- Islamic MovementsPolitical Islam Studies
- January 30, 2010
- 5 minutes read
Strategies for Engaging Political Islam
Political Islam is the single most active political force in the Middle East today. Its future is intimately tied to that of the region. If the United States and the European Union are committed to supporting political reform in the region, they will need to devise concrete, coherent strategies for engaging Islamist groups. Yet, the U.S. has generally been unwilling to open a dialogue with these movements. Similarly, EU engagement with Islamists has been the exception, not the rule. Where low-level contacts exist, they mainly serve information-gathering purposes, not strategic objectives. The U.S. and EU have a number of programs that address economic and political development in the region – among them the Middle East Partnership Initiative (MEPI), the Millennium Challenge Corporation (MCC), the Union for the Mediterranean, and the European Neighborhood Policy (ENP) – yet they have little to say about how the challenge of Islamist political opposition fits within broader regional objectives. U.S. and EU democracy assistance and programming are directed almost entirely to either authoritarian governments themselves or secular civil society groups with minimal support in their own societies.
The time is ripe for a reassessment of current policies. Since the terrorist attacks of September 11, 2001, supporting Middle East democracy has assumed a greater importance for Western policymakers, who see a link between lack of democracy and political violence. Greater attention has been devoted to understanding the variations within political Islam. The new American administration is more open to broadening communication with the Muslim world. Meanwhile, the vast majority of mainstream Islamist organizations – including the Muslim Brotherhood in Egypt, Jordan’s Islamic Action Front (IAF), Morocco’s Justice and Development Party (PJD), the Islamic Constitutional Movement of Kuwait, and the Yemeni Islah Party – have increasingly made support for political reform and democracy a central component in their political platforms. In addition, many have signaled strong interest in opening dialogue with U.S. and EU governments.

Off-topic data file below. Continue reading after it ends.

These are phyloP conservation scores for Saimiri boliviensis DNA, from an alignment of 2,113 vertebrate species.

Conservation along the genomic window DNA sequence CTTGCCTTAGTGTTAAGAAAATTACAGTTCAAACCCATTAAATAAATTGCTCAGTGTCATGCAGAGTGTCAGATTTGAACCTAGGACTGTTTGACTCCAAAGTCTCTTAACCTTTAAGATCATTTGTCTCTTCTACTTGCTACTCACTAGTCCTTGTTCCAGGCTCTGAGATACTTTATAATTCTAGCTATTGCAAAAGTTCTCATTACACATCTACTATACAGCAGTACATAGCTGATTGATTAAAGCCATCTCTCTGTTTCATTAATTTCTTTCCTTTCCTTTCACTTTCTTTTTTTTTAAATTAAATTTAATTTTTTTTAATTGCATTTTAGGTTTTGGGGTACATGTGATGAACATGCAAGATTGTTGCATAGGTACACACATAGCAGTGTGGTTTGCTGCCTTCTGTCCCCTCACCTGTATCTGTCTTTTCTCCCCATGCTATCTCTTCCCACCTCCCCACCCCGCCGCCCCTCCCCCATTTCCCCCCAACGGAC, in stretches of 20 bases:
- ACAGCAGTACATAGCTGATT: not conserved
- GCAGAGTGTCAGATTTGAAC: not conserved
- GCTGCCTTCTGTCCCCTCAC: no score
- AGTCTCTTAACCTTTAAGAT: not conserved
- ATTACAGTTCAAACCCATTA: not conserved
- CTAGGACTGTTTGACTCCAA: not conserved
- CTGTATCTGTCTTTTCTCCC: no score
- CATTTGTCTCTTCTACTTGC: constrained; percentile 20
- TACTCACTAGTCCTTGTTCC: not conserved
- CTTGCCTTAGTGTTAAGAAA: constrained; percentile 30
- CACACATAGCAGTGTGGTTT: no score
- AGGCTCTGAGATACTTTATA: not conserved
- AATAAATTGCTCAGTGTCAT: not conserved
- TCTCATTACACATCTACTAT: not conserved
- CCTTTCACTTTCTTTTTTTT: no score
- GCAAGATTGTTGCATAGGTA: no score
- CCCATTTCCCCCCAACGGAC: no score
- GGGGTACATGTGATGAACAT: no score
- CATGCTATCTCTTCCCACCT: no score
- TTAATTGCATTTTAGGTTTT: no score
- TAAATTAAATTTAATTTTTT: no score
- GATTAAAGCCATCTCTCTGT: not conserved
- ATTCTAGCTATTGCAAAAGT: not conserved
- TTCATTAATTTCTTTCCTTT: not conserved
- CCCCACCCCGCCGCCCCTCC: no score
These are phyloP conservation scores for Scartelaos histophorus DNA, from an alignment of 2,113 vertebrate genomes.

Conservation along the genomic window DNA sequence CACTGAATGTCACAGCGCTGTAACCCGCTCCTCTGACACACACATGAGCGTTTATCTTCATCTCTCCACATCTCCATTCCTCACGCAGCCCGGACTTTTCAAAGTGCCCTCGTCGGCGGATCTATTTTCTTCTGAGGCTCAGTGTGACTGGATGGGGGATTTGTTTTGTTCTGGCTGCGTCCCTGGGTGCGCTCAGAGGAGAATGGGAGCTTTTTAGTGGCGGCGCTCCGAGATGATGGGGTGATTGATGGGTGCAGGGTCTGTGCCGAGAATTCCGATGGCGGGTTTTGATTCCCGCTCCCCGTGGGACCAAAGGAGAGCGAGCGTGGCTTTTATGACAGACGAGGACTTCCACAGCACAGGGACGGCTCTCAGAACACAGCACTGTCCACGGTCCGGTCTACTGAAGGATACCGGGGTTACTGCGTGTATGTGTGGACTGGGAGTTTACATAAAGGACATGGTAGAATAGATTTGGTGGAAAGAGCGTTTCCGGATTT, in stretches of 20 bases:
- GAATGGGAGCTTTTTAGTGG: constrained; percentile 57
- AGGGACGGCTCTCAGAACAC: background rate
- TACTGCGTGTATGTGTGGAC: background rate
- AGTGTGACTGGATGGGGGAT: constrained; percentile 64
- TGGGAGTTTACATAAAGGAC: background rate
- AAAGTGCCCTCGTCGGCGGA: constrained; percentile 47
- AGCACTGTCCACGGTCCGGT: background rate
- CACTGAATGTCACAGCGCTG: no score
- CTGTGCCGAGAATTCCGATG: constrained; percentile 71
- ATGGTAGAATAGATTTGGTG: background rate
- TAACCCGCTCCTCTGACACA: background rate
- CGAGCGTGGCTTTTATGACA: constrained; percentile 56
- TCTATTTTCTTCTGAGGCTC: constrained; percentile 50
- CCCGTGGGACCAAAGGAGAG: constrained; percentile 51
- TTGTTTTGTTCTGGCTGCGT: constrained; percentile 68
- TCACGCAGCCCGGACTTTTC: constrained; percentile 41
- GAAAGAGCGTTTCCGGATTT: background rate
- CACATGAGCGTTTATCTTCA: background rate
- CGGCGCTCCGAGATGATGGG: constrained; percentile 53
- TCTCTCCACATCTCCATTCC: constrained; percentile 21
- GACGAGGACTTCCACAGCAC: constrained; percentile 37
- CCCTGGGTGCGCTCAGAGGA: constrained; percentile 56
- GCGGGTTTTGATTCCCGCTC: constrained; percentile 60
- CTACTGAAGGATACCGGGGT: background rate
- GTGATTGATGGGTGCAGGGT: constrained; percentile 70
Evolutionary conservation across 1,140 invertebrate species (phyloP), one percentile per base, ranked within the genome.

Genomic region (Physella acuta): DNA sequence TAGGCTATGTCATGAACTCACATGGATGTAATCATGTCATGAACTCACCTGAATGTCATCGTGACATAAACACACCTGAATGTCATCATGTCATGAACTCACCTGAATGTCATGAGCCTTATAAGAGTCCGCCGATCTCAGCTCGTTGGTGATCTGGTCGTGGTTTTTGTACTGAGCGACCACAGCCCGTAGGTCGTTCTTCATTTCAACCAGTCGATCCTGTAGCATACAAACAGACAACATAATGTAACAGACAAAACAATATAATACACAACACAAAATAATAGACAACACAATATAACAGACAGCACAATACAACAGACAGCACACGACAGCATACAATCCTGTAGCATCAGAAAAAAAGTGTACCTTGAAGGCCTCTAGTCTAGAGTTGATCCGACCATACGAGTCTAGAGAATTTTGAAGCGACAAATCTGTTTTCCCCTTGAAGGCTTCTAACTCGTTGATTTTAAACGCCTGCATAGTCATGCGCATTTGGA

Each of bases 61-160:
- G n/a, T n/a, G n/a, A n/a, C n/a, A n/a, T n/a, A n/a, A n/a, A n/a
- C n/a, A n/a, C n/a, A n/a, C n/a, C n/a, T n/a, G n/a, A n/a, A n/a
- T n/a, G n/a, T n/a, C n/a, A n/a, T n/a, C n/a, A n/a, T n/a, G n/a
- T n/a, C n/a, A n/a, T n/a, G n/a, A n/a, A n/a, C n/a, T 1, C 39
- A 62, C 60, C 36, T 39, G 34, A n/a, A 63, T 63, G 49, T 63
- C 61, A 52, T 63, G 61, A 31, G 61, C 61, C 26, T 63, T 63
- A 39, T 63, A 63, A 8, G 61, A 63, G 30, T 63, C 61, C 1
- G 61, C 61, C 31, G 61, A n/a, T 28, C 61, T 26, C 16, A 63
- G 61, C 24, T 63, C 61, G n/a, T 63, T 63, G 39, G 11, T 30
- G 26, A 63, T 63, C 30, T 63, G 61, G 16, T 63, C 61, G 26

The future of relations between Western nations and the Middle East may be largely determined by the degree to which the former engage nonviolent Islamist parties in a broad dialogue about shared interests and objectives. There has been a recent proliferation of studies on engagement with Islamists, but few clearly address what it might entail in practice. As Zoé Nautré, visiting fellow at the German Council on Foreign Relations, puts it, “the EU is thinking about engagement but doesn’t really know how.”1 In the hope of clarifying the discussion, we distinguish between three levels of “engagement,” each with varying means and ends: low-level contacts, strategic dialogue, and partnership.
Political barriers and misunderstandings on both sides present significant challenges for engagement between Western governments and Islamists. How will pro-Western authoritarian regimes react to such overtures? To what extent can the U.S. and the EU formulate a common policy approach to a thorny, long-standing problem? What obstacles prevent Islamists from engaging with Western governments and to what extent can they be overcome?
To offer insights into these questions, the Friedrich-Ebert-Stiftung and the Project on Middle East Democracy (POMED) partnered to bring together scholars and experts from the Middle East, the United States, and Europe. Moderated by Nathan Brown, Director of George Washington University’s Institute for Middle East Studies, guests discussed the topic “Strategies for Engaging Political Islam: A Middle East, U.S. and EU ‘Trialogue.’” Panelists included Ruheil Gharaibeh, Deputy Secretary-General of Jordan’s IAF; Mona Yacoubian, Special Adviser to the Muslim World Initiative at the United States Institute of Peace; Zoé Nautré, Visiting Fellow at the German Council on Foreign Relations; and Shadi Hamid, research director at POMED and Hewlett Fellow at Stanford University’s Center for Democracy, Development, and the Rule of Law. This paper draws on the observations and recommendations of the participants.